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A METHOD FOR INSITU DETECTION OF PLANARIZATION IN CHEMICAL MECHANICAL POLISHING

IP.com Disclosure Number: IPCOM000004653D
Original Publication Date: 2001-Mar-19
Included in the Prior Art Database: 2001-Mar-19
Document File: 2 page(s) / 7K

Publishing Venue

Motorola

Related People

Thomas Kobayashi: AUTHOR [+2]

Related Documents

US 5,461,007: PATENT [+2]

Abstract

A METHOD FOR INSITU DETECTION OF PLANARIZATION IN CHEMICAL MECHANICAL POLISHING

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A METHOD FOR INSITU DETECTION OF PLANARIZATION IN CHEMICAL MECHANICAL POLISHING

by Thomas Kobayashi and Charles Stager

Chemical Mechanical Polishing (CMP) is a process in semiconductor manufacture used for removing topography by removing material from the wafer surface. One of the reasons for doing this is to planarize the wafer to reduce depth of focus issues at photolithography. Many methods have been developed for end pointing the process.

Current end point technology is the measurement of thickness, correlated with historical data to determine planarization. This has the disadvantage that the outcome is convoluted with tool set up conditions, that is the hardness of the pad (or some other condition) as well as the amount polished will help determine the ultimate planarity. Without the historical data link, the measurement in and of itself is not sufficient to determine if the process has completed.

There are two other methods available to measure removal or revelation of edges. (Kobayashi, Process for polishing and analyzing a layer over a patterned semiconductor substrate #5461007, Kobayashi, Process for polishing and analyzing an exposed surface of a patterned semiconductor substrate #5691253) These are not currently available commercially available and are limited to ex-situ use.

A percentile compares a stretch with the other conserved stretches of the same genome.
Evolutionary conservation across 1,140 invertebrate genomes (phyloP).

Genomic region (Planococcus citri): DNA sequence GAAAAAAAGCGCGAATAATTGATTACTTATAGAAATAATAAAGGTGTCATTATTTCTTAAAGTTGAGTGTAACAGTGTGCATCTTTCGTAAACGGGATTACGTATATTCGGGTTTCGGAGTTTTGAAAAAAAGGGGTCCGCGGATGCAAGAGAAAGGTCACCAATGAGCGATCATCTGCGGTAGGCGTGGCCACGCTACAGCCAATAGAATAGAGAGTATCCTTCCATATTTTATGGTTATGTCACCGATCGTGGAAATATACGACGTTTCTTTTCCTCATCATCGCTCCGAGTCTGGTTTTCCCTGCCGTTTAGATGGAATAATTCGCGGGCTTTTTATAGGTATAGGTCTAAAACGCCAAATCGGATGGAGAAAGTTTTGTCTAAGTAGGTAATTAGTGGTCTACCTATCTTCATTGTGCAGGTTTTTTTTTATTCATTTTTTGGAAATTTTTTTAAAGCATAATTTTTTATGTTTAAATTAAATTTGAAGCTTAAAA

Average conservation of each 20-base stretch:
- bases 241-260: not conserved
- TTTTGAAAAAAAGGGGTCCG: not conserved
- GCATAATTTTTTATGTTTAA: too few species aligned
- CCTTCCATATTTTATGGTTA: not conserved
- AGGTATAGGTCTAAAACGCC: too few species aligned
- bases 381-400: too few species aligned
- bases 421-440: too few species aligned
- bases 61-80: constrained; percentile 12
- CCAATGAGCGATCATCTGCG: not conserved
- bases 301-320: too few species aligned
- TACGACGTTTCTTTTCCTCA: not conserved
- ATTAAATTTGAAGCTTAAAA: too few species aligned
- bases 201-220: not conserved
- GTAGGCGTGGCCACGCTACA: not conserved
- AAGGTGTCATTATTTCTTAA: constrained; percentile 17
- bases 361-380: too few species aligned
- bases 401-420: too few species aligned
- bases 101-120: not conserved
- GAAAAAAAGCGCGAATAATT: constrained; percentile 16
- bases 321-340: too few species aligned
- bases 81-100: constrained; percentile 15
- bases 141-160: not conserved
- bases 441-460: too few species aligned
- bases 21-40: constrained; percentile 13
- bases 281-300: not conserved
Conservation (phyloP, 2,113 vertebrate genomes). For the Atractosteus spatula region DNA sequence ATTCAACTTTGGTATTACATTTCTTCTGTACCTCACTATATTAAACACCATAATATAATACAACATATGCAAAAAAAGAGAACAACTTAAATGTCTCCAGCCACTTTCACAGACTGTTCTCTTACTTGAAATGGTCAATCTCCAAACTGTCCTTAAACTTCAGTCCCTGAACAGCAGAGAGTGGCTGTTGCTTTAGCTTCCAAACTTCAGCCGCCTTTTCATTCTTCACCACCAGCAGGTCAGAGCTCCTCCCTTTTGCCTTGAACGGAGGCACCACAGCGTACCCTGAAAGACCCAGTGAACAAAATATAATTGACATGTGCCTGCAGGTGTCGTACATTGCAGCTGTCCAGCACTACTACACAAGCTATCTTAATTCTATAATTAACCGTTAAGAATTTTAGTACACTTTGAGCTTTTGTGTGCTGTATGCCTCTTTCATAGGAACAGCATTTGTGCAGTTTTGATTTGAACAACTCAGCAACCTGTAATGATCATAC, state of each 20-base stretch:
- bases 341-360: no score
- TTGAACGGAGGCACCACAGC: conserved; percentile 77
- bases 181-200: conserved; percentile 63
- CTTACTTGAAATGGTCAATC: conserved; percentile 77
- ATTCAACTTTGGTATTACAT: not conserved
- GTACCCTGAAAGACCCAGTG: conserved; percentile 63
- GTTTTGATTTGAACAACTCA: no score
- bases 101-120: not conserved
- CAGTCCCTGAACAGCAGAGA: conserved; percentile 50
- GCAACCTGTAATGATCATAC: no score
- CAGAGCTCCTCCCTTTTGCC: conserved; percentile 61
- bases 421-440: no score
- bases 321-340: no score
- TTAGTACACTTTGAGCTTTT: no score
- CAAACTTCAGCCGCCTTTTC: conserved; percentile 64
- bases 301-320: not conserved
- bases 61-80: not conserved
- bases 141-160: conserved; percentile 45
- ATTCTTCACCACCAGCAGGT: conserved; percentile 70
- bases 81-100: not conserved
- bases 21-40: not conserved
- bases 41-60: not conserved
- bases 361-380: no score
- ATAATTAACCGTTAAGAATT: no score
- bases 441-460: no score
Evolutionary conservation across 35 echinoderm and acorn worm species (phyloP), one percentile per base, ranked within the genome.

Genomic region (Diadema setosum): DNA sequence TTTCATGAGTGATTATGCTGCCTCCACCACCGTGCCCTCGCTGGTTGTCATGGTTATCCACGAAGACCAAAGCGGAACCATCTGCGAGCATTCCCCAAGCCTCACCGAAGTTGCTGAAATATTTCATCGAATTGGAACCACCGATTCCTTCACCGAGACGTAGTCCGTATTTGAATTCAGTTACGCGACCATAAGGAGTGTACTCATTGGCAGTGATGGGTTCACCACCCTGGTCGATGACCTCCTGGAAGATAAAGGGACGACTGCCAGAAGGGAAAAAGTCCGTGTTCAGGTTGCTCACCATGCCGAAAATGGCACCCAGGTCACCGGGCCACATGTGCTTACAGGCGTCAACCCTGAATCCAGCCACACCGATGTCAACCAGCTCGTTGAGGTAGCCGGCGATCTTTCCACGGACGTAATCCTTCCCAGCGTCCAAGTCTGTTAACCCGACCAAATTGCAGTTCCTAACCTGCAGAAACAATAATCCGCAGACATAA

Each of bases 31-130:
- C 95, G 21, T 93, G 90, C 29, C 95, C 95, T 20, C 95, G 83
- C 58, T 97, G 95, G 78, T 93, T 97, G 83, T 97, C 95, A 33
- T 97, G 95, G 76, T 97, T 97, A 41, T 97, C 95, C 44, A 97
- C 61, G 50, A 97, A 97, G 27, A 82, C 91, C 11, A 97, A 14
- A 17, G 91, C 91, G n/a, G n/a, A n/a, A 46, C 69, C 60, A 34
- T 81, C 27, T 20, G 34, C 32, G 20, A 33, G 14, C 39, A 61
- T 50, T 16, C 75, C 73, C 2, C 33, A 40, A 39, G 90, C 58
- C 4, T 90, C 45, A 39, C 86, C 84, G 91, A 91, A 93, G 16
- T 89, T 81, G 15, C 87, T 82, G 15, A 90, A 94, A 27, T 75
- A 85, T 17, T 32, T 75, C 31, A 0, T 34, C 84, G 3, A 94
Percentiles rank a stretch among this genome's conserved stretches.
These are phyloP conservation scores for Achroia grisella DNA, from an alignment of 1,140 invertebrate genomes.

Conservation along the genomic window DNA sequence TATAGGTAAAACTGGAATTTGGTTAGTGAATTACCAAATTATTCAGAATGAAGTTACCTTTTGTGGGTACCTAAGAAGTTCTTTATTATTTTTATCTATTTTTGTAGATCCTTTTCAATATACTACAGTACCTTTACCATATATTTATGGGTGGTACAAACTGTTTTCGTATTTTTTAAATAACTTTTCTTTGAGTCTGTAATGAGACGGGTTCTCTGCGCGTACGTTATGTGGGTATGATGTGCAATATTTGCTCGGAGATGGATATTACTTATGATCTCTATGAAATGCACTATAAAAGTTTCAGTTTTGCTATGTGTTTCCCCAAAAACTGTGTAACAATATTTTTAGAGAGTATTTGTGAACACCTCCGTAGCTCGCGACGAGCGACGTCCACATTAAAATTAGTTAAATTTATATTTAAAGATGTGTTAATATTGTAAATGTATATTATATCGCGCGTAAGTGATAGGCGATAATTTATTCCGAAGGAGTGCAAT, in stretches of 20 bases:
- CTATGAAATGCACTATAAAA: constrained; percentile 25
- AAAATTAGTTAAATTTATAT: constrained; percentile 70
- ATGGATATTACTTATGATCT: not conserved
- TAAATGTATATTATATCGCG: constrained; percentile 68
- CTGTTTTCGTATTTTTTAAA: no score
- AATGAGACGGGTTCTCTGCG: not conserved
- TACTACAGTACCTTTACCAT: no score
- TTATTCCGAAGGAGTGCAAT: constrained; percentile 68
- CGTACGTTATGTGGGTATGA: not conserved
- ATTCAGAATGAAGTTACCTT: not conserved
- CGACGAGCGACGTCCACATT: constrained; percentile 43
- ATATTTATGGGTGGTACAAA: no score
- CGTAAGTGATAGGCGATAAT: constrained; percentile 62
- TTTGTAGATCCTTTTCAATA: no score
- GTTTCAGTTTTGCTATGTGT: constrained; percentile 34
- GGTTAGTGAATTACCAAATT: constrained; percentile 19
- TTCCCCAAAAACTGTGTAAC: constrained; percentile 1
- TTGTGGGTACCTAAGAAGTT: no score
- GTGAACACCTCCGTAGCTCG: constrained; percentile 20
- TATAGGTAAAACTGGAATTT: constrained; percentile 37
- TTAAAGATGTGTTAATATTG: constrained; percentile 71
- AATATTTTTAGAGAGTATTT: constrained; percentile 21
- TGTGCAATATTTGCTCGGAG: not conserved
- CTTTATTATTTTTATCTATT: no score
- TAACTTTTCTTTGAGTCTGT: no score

An alternative to the above would be a system able to detect degree of planarization and recessed defects on the wafer surface during CMP process by measuring the amount of slurry trapped between the wafer and the pad.

A chemically inert additive could be dispersed into the slurry that will make its presence easily detectable during polish. It should be inert so as not to adversely effect the polish. The material will then fill in any recesses on the wafer face along with the slurry. As the wafer polishes, the recess volume will decrease, eventually reducing the material trapped between the pad and the wafer to a minimum. The minimal presence of the material will indicate an absence of depressions. This could help detect scratches or point defects as well as topography.

In one form, the additive would be a dye that could be detected by absorption of a specific color. Another form might be a chemical that would fluoresce under the correct conditions. (i.e. light source of the proper wavelength, heat, some other form of radiation.) Yet another form could be a radioactive tracer. So long as the dispersal is uniform within the slurry, the ability to quantitatively determine the amount of slurry between the wafer and the pad would give a direct measure of the volume and therefor the planarity of the wafer.

The case of a fluorescent dye is probably the most advantageous. It can be adapted to existing consumable sets with a minimum of problems. The methods exist to allow this method to be used in-situ (window pads). The signal is one of specific wavelength, allowing for filtering and boosting of the signal. It is insensitive to the type or color of the substrate since the domina...